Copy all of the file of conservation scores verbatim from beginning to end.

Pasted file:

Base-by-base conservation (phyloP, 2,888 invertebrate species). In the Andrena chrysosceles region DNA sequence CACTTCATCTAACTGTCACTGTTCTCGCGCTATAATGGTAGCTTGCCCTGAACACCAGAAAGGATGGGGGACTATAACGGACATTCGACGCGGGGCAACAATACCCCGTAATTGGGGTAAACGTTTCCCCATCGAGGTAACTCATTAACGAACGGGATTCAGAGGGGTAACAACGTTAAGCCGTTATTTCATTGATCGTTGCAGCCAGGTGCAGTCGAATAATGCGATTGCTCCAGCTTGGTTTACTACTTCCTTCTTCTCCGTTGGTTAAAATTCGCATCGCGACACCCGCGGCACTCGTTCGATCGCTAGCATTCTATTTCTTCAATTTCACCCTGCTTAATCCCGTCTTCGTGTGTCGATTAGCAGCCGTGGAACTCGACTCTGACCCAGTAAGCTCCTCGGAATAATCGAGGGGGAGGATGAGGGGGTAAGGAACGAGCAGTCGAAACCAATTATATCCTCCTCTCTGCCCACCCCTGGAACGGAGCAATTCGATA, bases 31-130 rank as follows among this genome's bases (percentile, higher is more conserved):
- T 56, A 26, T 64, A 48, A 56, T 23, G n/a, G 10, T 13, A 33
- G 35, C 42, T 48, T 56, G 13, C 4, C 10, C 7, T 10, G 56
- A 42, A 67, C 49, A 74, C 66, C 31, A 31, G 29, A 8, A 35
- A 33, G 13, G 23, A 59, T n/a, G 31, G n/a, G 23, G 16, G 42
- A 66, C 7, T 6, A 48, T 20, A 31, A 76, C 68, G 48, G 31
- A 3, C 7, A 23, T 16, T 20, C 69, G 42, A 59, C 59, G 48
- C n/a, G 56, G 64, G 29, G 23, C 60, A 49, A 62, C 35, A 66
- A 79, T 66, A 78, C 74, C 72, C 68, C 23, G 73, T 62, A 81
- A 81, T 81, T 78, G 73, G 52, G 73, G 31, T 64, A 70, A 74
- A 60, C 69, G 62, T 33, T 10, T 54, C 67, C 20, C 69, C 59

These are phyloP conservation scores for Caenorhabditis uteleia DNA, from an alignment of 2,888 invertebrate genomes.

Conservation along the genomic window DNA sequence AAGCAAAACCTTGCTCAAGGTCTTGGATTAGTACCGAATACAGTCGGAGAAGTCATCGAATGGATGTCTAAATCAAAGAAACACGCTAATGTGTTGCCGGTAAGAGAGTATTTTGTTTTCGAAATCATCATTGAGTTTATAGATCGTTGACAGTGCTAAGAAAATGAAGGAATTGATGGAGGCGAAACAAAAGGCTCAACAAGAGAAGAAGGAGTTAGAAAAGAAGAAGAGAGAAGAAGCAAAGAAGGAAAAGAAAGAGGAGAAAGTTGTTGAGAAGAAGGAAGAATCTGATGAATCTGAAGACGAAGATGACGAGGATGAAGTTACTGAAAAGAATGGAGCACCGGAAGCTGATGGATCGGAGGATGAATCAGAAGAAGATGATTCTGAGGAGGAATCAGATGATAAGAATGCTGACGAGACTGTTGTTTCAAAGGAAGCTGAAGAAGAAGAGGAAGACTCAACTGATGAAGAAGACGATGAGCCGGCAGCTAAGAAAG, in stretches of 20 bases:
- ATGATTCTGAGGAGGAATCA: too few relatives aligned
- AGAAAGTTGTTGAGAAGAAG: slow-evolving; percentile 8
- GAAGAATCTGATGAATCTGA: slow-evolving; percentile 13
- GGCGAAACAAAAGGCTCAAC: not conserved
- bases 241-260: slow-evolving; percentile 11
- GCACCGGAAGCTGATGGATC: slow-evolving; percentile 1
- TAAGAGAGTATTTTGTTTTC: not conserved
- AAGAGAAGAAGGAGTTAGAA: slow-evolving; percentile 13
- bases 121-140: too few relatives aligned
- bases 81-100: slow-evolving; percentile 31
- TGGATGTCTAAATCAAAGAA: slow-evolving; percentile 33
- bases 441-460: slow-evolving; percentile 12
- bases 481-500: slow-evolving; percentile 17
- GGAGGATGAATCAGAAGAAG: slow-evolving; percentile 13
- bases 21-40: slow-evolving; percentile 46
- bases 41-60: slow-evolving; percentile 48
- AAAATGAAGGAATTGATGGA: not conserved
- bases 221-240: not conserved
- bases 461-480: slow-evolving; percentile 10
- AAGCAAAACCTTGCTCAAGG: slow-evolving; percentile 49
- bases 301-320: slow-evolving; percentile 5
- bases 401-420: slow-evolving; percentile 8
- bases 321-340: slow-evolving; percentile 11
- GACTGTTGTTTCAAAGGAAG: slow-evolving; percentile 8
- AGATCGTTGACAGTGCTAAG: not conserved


Base-by-base conservation (phyloP, 2,888 invertebrate species). In the Andrena chrysosceles region DNA sequence CACTTCATCTAACTGTCACTGTTCTCGCGCTATAATGGTAGCTTGCCCTGAACACCAGAAAGGATGGGGGACTATAACGGACATTCGACGCGGGGCAACAATACCCCGTAATTGGGGTAAACGTTTCCCCATCGAGGTAACTCATTAACGAACGGGATTCAGAGGGGTAACAACGTTAAGCCGTTATTTCATTGATCGTTGCAGCCAGGTGCAGTCGAATAATGCGATTGCTCCAGCTTGGTTTACTACTTCCTTCTTCTCCGTTGGTTAAAATTCGCATCGCGACACCCGCGGCACTCGTTCGATCGCTAGCATTCTATTTCTTCAATTTCACCCTGCTTAATCCCGTCTTCGTGTGTCGATTAGCAGCCGTGGAACTCGACTCTGACCCAGTAAGCTCCTCGGAATAATCGAGGGGGAGGATGAGGGGGTAAGGAACGAGCAGTCGAAACCAATTATATCCTCCTCTCTGCCCACCCCTGGAACGGAGCAATTCGATA, bases 31-130 rank as follows among this genome's bases (percentile, higher is more conserved):
- T 56, A 26, T 64, A 48, A 56, T 23, G n/a, G 10, T 13, A 33
- G 35, C 42, T 48, T 56, G 13, C 4, C 10, C 7, T 10, G 56
- A 42, A 67, C 49, A 74, C 66, C 31, A 31, G 29, A 8, A 35
- A 33, G 13, G 23, A 59, T n/a, G 31, G n/a, G 23, G 16, G 42
- A 66, C 7, T 6, A 48, T 20, A 31, A 76, C 68, G 48, G 31
- A 3, C 7, A 23, T 16, T 20, C 69, G 42, A 59, C 59, G 48
- C n/a, G 56, G 64, G 29, G 23, C 60, A 49, A 62, C 35, A 66
- A 79, T 66, A 78, C 74, C 72, C 68, C 23, G 73, T 62, A 81
- A 81, T 81, T 78, G 73, G 52, G 73, G 31, T 64, A 70, A 74
- A 60, C 69, G 62, T 33, T 10, T 54, C 67, C 20, C 69, C 59

These are phyloP conservation scores for Caenorhabditis uteleia DNA, from an alignment of 2,888 invertebrate genomes.

Conservation along the genomic window DNA sequence AAGCAAAACCTTGCTCAAGGTCTTGGATTAGTACCGAATACAGTCGGAGAAGTCATCGAATGGATGTCTAAATCAAAGAAACACGCTAATGTGTTGCCGGTAAGAGAGTATTTTGTTTTCGAAATCATCATTGAGTTTATAGATCGTTGACAGTGCTAAGAAAATGAAGGAATTGATGGAGGCGAAACAAAAGGCTCAACAAGAGAAGAAGGAGTTAGAAAAGAAGAAGAGAGAAGAAGCAAAGAAGGAAAAGAAAGAGGAGAAAGTTGTTGAGAAGAAGGAAGAATCTGATGAATCTGAAGACGAAGATGACGAGGATGAAGTTACTGAAAAGAATGGAGCACCGGAAGCTGATGGATCGGAGGATGAATCAGAAGAAGATGATTCTGAGGAGGAATCAGATGATAAGAATGCTGACGAGACTGTTGTTTCAAAGGAAGCTGAAGAAGAAGAGGAAGACTCAACTGATGAAGAAGACGATGAGCCGGCAGCTAAGAAAG, in stretches of 20 bases:
- ATGATTCTGAGGAGGAATCA: too few relatives aligned
- AGAAAGTTGTTGAGAAGAAG: slow-evolving; percentile 8
- GAAGAATCTGATGAATCTGA: slow-evolving; percentile 13
- GGCGAAACAAAAGGCTCAAC: not conserved
- bases 241-260: slow-evolving; percentile 11
- GCACCGGAAGCTGATGGATC: slow-evolving; percentile 1
- TAAGAGAGTATTTTGTTTTC: not conserved
- AAGAGAAGAAGGAGTTAGAA: slow-evolving; percentile 13
- bases 121-140: too few relatives aligned
- bases 81-100: slow-evolving; percentile 31
- TGGATGTCTAAATCAAAGAA: slow-evolving; percentile 33
- bases 441-460: slow-evolving; percentile 12
- bases 481-500: slow-evolving; percentile 17
- GGAGGATGAATCAGAAGAAG: slow-evolving; percentile 13
- bases 21-40: slow-evolving; percentile 46
- bases 41-60: slow-evolving; percentile 48
- AAAATGAAGGAATTGATGGA: not conserved
- bases 221-240: not conserved
- bases 461-480: slow-evolving; percentile 10
- AAGCAAAACCTTGCTCAAGG: slow-evolving; percentile 49
- bases 301-320: slow-evolving; percentile 5
- bases 401-420: slow-evolving; percentile 8
- bases 321-340: slow-evolving; percentile 11
- GACTGTTGTTTCAAAGGAAG: slow-evolving; percentile 8
- AGATCGTTGACAGTGCTAAG: not conserved